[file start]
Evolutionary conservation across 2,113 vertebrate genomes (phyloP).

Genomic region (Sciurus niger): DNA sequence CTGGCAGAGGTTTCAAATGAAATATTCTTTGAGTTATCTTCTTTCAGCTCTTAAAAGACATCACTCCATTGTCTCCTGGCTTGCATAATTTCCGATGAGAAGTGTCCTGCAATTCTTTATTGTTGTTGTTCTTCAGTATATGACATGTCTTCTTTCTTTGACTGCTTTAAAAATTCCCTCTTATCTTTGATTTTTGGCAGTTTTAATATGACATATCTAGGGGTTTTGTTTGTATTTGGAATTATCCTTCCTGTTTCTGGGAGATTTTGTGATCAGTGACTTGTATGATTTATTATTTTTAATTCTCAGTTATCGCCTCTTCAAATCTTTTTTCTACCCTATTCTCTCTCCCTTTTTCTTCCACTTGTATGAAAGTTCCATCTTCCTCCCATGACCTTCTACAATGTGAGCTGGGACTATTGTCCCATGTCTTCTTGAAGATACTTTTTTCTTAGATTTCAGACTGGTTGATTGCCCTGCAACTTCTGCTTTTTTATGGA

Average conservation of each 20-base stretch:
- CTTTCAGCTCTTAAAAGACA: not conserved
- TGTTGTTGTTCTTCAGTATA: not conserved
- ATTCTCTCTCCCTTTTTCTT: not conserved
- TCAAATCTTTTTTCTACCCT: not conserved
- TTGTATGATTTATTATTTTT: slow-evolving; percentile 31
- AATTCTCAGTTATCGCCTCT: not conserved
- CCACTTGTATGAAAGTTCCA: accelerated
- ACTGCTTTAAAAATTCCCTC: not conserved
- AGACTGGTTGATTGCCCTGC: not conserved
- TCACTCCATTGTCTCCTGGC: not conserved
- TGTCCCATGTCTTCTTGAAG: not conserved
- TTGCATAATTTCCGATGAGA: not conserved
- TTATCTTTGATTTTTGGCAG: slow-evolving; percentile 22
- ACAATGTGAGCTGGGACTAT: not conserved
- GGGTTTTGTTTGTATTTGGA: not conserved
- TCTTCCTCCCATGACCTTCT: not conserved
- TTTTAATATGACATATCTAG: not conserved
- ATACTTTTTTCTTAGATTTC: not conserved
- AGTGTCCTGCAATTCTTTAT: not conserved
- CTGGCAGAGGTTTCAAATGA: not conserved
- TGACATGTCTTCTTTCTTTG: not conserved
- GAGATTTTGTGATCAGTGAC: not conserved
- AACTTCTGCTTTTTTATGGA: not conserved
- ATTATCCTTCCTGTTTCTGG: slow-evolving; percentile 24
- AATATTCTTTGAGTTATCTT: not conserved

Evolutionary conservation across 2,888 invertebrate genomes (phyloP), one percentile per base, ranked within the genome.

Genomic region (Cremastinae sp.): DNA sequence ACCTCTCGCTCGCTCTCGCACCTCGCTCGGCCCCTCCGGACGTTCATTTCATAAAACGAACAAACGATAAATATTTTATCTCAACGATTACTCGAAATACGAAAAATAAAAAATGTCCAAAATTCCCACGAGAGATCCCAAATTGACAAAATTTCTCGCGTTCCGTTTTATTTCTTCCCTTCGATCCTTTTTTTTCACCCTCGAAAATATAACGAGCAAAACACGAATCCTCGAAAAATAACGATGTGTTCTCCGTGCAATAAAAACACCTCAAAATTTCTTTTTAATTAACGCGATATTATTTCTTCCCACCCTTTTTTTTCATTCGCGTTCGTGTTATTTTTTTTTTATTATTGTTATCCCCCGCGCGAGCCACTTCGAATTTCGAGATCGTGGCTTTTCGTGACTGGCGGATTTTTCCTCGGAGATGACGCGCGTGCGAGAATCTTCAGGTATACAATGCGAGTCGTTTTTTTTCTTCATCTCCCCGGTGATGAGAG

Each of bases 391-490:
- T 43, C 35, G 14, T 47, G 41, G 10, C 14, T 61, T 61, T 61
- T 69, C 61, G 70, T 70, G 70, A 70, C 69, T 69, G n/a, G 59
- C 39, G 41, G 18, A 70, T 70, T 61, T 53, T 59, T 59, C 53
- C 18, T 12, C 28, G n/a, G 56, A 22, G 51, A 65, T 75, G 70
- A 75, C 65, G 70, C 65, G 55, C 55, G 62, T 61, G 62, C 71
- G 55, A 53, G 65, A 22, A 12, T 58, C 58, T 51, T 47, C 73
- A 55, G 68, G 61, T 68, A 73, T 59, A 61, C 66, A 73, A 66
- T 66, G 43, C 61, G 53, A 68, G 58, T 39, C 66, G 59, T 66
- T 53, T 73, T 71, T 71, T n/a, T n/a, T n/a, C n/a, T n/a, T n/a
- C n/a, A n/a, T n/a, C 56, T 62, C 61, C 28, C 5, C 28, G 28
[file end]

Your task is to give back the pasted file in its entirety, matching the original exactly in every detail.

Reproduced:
Evolutionary conservation across 2,113 vertebrate genomes (phyloP).

Genomic region (Sciurus niger): DNA sequence CTGGCAGAGGTTTCAAATGAAATATTCTTTGAGTTATCTTCTTTCAGCTCTTAAAAGACATCACTCCATTGTCTCCTGGCTTGCATAATTTCCGATGAGAAGTGTCCTGCAATTCTTTATTGTTGTTGTTCTTCAGTATATGACATGTCTTCTTTCTTTGACTGCTTTAAAAATTCCCTCTTATCTTTGATTTTTGGCAGTTTTAATATGACATATCTAGGGGTTTTGTTTGTATTTGGAATTATCCTTCCTGTTTCTGGGAGATTTTGTGATCAGTGACTTGTATGATTTATTATTTTTAATTCTCAGTTATCGCCTCTTCAAATCTTTTTTCTACCCTATTCTCTCTCCCTTTTTCTTCCACTTGTATGAAAGTTCCATCTTCCTCCCATGACCTTCTACAATGTGAGCTGGGACTATTGTCCCATGTCTTCTTGAAGATACTTTTTTCTTAGATTTCAGACTGGTTGATTGCCCTGCAACTTCTGCTTTTTTATGGA

Average conservation of each 20-base stretch:
- CTTTCAGCTCTTAAAAGACA: not conserved
- TGTTGTTGTTCTTCAGTATA: not conserved
- ATTCTCTCTCCCTTTTTCTT: not conserved
- TCAAATCTTTTTTCTACCCT: not conserved
- TTGTATGATTTATTATTTTT: slow-evolving; percentile 31
- AATTCTCAGTTATCGCCTCT: not conserved
- CCACTTGTATGAAAGTTCCA: accelerated
- ACTGCTTTAAAAATTCCCTC: not conserved
- AGACTGGTTGATTGCCCTGC: not conserved
- TCACTCCATTGTCTCCTGGC: not conserved
- TGTCCCATGTCTTCTTGAAG: not conserved
- TTGCATAATTTCCGATGAGA: not conserved
- TTATCTTTGATTTTTGGCAG: slow-evolving; percentile 22
- ACAATGTGAGCTGGGACTAT: not conserved
- GGGTTTTGTTTGTATTTGGA: not conserved
- TCTTCCTCCCATGACCTTCT: not conserved
- TTTTAATATGACATATCTAG: not conserved
- ATACTTTTTTCTTAGATTTC: not conserved
- AGTGTCCTGCAATTCTTTAT: not conserved
- CTGGCAGAGGTTTCAAATGA: not conserved
- TGACATGTCTTCTTTCTTTG: not conserved
- GAGATTTTGTGATCAGTGAC: not conserved
- AACTTCTGCTTTTTTATGGA: not conserved
- ATTATCCTTCCTGTTTCTGG: slow-evolving; percentile 24
- AATATTCTTTGAGTTATCTT: not conserved

Evolutionary conservation across 2,888 invertebrate genomes (phyloP), one percentile per base, ranked within the genome.

Genomic region (Cremastinae sp.): DNA sequence ACCTCTCGCTCGCTCTCGCACCTCGCTCGGCCCCTCCGGACGTTCATTTCATAAAACGAACAAACGATAAATATTTTATCTCAACGATTACTCGAAATACGAAAAATAAAAAATGTCCAAAATTCCCACGAGAGATCCCAAATTGACAAAATTTCTCGCGTTCCGTTTTATTTCTTCCCTTCGATCCTTTTTTTTCACCCTCGAAAATATAACGAGCAAAACACGAATCCTCGAAAAATAACGATGTGTTCTCCGTGCAATAAAAACACCTCAAAATTTCTTTTTAATTAACGCGATATTATTTCTTCCCACCCTTTTTTTTCATTCGCGTTCGTGTTATTTTTTTTTTATTATTGTTATCCCCCGCGCGAGCCACTTCGAATTTCGAGATCGTGGCTTTTCGTGACTGGCGGATTTTTCCTCGGAGATGACGCGCGTGCGAGAATCTTCAGGTATACAATGCGAGTCGTTTTTTTTCTTCATCTCCCCGGTGATGAGAG

Each of bases 391-490:
- T 43, C 35, G 14, T 47, G 41, G 10, C 14, T 61, T 61, T 61
- T 69, C 61, G 70, T 70, G 70, A 70, C 69, T 69, G n/a, G 59
- C 39, G 41, G 18, A 70, T 70, T 61, T 53, T 59, T 59, C 53
- C 18, T 12, C 28, G n/a, G 56, A 22, G 51, A 65, T 75, G 70
- A 75, C 65, G 70, C 65, G 55, C 55, G 62, T 61, G 62, C 71
- G 55, A 53, G 65, A 22, A 12, T 58, C 58, T 51, T 47, C 73
- A 55, G 68, G 61, T 68, A 73, T 59, A 61, C 66, A 73, A 66
- T 66, G 43, C 61, G 53, A 68, G 58, T 39, C 66, G 59, T 66
- T 53, T 73, T 71, T 71, T n/a, T n/a, T n/a, C n/a, T n/a, T n/a
- C n/a, A n/a, T n/a, C 56, T 62, C 61, C 28, C 5, C 28, G 28